Identifier

etd-07082013-103340

Degree

Master of Science in Civil Engineering (MSCE)

Department

Civil and Environmental Engineering

Document Type

Thesis

Abstract

A continuous-flow system composed of two anaerobic bioreactor (ABR) columns (based on engineered wetland systems) connected in series was tested to observe the ability of such a system to treat multiple volatile organic compounds (VOCs) possessing suspected inhibitory effects on the dechlorination of other compounds with cis-1,2-dichloroethylene (cDCE) and 1,1-dichloroethane (1,1-DCA) as the main test chemicals. Following the establishment of cDCE and 1,1-DCA dechlorinating ability at baseline conditions, system perturbations of breakthrough and starvation were conducted to measure the response and recovery of the system dechlorination. In all column experiments, it was observed cDCE dechlorination inhibited the dechlorination of 1,1-DCA and that 1,1-DCA dechlorination proceeded only when cDCE had been degraded to ethene. The largest 1,1-DCA dechlorination was observed near the effluent of the second ABR due to conditions favoring a higher population of 1,1-DCA degrading bacteria. Core samples taken near the influent and effluent zones of the second ABR were tested on the ability to dechlorinate cDCE and 1,1-DCA to investigate the spatial distribution of dechlorinating bacteria as a function of depth and to determine the possible mechanisms behind the inhibition of 1,1-DCA degradation. From the core samples, a relationship between 1,1-DCA dechlorination and methanogenesis was observed which suggested the inhibition of 1,1-DCA observed in the column experiments may have been a result of hydrogen drawdown caused by cDCE dechlorination. Degradation rate constants of cDCE were found to be equal for both cores suggesting a heterogenic distribution of cDCE-degrading bacteria throughout the column, and that the bacteria responsible for cDCE dechlorination were resistant to adverse conditions.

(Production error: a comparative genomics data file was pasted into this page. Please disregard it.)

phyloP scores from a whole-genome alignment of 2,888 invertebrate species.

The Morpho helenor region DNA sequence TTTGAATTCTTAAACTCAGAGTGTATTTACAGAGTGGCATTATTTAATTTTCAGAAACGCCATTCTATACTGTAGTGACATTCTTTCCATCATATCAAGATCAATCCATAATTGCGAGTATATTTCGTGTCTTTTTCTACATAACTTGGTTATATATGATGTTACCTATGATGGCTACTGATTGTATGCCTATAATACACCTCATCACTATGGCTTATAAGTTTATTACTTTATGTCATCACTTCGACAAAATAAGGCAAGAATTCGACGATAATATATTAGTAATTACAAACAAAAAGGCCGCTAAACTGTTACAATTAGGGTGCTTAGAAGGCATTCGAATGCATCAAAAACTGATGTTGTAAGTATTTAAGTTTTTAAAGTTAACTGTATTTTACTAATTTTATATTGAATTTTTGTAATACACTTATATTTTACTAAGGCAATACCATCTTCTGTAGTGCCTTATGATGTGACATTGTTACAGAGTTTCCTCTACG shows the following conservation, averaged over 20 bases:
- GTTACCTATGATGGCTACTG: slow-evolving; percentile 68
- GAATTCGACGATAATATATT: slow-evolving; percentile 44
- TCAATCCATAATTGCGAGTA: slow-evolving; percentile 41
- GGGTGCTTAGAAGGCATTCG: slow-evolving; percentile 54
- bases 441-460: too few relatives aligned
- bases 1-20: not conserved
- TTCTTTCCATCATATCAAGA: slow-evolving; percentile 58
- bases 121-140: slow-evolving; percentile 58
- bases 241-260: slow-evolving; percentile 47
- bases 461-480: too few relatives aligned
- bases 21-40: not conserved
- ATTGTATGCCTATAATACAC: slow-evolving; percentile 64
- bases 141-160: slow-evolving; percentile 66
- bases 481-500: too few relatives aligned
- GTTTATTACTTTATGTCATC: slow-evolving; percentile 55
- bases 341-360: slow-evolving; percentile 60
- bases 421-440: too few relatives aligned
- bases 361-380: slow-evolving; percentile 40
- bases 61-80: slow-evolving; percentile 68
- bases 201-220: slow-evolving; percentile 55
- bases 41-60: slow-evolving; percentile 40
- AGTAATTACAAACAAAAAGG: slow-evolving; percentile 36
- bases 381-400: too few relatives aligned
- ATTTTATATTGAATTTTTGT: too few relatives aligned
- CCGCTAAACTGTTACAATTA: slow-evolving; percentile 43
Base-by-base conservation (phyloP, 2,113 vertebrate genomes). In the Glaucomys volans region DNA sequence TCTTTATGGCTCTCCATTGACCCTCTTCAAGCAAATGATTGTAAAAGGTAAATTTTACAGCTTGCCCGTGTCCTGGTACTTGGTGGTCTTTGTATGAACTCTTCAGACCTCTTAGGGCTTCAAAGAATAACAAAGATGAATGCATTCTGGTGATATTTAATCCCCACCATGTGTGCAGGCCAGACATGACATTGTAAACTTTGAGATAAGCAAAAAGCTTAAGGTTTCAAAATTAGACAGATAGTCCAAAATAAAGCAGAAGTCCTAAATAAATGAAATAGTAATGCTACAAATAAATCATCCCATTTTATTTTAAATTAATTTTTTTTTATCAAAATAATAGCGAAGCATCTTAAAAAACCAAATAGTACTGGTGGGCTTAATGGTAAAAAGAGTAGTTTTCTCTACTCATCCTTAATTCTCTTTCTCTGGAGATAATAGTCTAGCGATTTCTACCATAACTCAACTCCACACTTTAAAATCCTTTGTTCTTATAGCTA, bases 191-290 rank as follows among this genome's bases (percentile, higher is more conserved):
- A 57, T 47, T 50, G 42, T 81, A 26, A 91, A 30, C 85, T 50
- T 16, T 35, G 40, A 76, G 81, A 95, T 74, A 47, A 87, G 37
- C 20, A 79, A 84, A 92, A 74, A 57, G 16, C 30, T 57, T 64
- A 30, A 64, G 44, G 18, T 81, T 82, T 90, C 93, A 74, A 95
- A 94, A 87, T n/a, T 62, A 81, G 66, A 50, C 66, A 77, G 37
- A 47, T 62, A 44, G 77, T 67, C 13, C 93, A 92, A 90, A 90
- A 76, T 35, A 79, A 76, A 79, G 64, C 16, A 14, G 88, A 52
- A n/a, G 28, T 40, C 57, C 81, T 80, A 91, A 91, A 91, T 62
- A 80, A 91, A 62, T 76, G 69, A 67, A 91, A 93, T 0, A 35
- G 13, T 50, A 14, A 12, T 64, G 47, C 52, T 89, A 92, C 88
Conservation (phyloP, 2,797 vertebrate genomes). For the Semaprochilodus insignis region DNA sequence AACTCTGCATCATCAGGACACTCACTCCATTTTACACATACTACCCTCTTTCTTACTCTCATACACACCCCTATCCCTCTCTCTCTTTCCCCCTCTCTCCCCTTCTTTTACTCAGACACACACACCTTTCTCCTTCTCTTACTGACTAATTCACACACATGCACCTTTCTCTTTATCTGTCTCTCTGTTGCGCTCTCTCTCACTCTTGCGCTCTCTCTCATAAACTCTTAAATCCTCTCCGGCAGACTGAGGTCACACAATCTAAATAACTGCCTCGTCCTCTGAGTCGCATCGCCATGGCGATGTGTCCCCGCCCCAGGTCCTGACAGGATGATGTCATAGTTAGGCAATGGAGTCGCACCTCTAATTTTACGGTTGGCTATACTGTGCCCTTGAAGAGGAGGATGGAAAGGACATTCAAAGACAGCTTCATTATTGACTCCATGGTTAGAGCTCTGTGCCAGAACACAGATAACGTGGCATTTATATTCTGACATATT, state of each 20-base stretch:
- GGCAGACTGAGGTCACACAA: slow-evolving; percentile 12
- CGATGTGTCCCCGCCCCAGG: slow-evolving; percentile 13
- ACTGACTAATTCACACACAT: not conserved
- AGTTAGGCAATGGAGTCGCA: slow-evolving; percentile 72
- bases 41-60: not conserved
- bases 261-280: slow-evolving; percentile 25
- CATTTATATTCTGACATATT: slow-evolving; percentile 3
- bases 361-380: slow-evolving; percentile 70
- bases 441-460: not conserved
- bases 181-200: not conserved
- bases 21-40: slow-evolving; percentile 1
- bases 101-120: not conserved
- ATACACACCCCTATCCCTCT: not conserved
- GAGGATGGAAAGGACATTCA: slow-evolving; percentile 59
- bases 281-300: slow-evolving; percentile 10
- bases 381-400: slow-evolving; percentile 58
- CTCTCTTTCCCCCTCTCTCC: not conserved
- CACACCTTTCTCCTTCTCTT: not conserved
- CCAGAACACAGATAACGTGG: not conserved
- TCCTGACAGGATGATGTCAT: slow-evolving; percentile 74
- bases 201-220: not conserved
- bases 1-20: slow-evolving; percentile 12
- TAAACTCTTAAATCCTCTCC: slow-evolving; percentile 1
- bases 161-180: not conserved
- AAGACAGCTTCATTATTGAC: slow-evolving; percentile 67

Date

2013

Document Availability at the Time of Submission

Release the entire work immediately for access worldwide.

Committee Chair

Pardue, John

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